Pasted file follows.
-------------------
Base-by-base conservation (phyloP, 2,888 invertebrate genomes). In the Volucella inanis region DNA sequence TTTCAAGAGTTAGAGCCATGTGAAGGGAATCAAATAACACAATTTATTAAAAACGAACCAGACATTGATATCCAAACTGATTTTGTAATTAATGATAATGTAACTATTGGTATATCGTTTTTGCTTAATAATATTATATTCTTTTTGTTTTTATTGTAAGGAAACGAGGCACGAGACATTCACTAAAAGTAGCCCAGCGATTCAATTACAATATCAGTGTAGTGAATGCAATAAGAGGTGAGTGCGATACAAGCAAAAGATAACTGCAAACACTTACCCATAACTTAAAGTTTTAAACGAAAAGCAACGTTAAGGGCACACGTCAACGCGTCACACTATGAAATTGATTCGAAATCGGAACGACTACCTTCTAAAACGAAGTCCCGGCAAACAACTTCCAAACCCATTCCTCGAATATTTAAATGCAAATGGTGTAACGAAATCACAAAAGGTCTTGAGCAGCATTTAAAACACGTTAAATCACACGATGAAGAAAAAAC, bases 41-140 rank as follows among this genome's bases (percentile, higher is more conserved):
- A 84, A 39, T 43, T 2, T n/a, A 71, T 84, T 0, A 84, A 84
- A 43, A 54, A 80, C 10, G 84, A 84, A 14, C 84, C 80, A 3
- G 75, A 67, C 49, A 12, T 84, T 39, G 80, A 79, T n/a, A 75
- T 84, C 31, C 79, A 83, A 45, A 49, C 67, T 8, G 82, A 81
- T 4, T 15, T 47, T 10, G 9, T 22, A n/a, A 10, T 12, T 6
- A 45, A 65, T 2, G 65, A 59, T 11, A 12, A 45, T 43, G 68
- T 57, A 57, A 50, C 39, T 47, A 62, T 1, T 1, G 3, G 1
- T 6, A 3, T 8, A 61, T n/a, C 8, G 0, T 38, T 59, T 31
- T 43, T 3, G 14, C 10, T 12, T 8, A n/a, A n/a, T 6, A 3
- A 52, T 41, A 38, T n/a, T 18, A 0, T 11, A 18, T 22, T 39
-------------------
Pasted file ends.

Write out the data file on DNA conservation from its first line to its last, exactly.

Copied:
Base-by-base conservation (phyloP, 2,888 invertebrate genomes). In the Volucella inanis region DNA sequence TTTCAAGAGTTAGAGCCATGTGAAGGGAATCAAATAACACAATTTATTAAAAACGAACCAGACATTGATATCCAAACTGATTTTGTAATTAATGATAATGTAACTATTGGTATATCGTTTTTGCTTAATAATATTATATTCTTTTTGTTTTTATTGTAAGGAAACGAGGCACGAGACATTCACTAAAAGTAGCCCAGCGATTCAATTACAATATCAGTGTAGTGAATGCAATAAGAGGTGAGTGCGATACAAGCAAAAGATAACTGCAAACACTTACCCATAACTTAAAGTTTTAAACGAAAAGCAACGTTAAGGGCACACGTCAACGCGTCACACTATGAAATTGATTCGAAATCGGAACGACTACCTTCTAAAACGAAGTCCCGGCAAACAACTTCCAAACCCATTCCTCGAATATTTAAATGCAAATGGTGTAACGAAATCACAAAAGGTCTTGAGCAGCATTTAAAACACGTTAAATCACACGATGAAGAAAAAAC, bases 41-140 rank as follows among this genome's bases (percentile, higher is more conserved):
- A 84, A 39, T 43, T 2, T n/a, A 71, T 84, T 0, A 84, A 84
- A 43, A 54, A 80, C 10, G 84, A 84, A 14, C 84, C 80, A 3
- G 75, A 67, C 49, A 12, T 84, T 39, G 80, A 79, T n/a, A 75
- T 84, C 31, C 79, A 83, A 45, A 49, C 67, T 8, G 82, A 81
- T 4, T 15, T 47, T 10, G 9, T 22, A n/a, A 10, T 12, T 6
- A 45, A 65, T 2, G 65, A 59, T 11, A 12, A 45, T 43, G 68
- T 57, A 57, A 50, C 39, T 47, A 62, T 1, T 1, G 3, G 1
- T 6, A 3, T 8, A 61, T n/a, C 8, G 0, T 38, T 59, T 31
- T 43, T 3, G 14, C 10, T 12, T 8, A n/a, A n/a, T 6, A 3
- A 52, T 41, A 38, T n/a, T 18, A 0, T 11, A 18, T 22, T 39